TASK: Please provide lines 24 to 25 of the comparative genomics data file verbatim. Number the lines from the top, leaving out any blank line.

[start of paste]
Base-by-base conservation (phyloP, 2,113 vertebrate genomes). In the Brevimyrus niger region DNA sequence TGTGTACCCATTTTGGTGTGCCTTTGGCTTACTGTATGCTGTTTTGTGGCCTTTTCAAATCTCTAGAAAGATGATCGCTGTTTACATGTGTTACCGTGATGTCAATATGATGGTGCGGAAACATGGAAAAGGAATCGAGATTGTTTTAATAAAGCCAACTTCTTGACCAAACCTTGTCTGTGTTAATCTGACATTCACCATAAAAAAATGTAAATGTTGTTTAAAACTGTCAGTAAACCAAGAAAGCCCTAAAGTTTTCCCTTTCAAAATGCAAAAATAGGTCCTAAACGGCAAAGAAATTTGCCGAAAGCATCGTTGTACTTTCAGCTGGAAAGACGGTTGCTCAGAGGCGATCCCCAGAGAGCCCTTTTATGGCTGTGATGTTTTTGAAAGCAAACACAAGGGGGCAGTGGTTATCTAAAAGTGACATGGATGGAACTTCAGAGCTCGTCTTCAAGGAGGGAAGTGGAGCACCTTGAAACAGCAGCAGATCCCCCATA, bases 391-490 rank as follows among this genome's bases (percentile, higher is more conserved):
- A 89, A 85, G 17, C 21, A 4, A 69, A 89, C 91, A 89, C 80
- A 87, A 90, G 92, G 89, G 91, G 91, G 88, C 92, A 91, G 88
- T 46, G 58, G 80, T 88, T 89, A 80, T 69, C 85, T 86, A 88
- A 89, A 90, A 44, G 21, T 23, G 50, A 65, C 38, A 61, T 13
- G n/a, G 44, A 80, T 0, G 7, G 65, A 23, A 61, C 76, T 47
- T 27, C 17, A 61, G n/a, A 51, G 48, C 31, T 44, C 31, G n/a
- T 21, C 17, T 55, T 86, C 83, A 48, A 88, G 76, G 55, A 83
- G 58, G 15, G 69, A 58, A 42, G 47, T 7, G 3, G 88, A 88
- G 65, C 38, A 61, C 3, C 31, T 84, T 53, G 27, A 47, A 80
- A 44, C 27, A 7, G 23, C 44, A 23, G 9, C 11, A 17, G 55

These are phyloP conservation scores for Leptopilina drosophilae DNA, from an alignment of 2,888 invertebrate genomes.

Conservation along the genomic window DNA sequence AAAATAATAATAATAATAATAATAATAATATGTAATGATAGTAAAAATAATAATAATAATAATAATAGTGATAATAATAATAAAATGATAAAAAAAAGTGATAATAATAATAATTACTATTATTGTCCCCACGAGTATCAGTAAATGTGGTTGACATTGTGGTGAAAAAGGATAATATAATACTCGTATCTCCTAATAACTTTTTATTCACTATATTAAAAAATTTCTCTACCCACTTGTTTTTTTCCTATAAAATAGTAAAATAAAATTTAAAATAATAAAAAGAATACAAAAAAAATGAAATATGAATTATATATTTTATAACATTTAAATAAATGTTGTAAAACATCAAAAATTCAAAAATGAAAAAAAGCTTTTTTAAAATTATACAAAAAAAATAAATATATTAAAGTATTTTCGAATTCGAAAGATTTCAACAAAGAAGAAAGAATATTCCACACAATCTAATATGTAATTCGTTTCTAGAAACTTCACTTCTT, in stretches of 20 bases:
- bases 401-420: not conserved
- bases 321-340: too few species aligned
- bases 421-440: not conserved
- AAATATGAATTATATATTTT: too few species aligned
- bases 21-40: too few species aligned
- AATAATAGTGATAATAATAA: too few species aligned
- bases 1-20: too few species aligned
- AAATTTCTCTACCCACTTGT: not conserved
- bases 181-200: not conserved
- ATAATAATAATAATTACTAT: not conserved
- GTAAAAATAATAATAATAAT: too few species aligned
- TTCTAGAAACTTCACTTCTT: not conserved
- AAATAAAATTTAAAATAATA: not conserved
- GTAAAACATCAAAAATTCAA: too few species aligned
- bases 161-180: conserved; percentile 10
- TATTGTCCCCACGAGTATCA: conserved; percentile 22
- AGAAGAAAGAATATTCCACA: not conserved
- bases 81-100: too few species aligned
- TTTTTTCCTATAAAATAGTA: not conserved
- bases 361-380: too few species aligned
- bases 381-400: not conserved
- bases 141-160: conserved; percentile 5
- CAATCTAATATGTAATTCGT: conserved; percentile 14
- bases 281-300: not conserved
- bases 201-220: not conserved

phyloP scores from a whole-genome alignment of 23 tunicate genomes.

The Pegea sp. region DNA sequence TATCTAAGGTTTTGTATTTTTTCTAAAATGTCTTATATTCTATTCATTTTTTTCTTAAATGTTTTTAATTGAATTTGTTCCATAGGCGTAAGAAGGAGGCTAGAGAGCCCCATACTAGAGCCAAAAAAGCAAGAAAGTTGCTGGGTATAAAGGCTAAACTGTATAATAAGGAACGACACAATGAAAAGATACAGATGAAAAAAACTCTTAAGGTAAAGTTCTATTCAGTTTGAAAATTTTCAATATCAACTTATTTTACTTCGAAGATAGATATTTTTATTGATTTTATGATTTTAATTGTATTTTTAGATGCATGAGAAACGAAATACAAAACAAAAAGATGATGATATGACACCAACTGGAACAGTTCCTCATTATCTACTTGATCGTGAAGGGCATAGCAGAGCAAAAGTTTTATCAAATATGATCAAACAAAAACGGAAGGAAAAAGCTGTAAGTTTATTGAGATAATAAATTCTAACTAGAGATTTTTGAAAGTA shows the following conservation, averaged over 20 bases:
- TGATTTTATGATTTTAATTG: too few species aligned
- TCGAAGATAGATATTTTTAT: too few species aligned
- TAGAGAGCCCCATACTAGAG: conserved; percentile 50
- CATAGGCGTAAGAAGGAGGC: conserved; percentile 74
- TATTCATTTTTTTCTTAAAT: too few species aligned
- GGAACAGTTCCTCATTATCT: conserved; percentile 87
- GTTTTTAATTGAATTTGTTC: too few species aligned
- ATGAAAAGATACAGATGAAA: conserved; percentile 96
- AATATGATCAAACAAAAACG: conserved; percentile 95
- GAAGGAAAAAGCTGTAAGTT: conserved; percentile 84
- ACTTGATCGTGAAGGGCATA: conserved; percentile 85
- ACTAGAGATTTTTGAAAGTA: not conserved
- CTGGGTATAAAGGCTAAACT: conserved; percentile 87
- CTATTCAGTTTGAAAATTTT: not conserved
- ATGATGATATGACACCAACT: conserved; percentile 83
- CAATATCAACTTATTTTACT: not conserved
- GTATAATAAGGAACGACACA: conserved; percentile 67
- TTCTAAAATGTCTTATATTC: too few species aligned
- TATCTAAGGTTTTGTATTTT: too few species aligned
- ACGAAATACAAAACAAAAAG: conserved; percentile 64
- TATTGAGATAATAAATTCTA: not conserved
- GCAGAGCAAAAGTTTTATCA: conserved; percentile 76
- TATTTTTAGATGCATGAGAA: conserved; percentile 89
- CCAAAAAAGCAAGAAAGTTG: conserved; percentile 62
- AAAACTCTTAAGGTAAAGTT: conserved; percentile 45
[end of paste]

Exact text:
- GTAAAAATAATAATAATAAT: too few species aligned
- TTCTAGAAACTTCACTTCTT: not conserved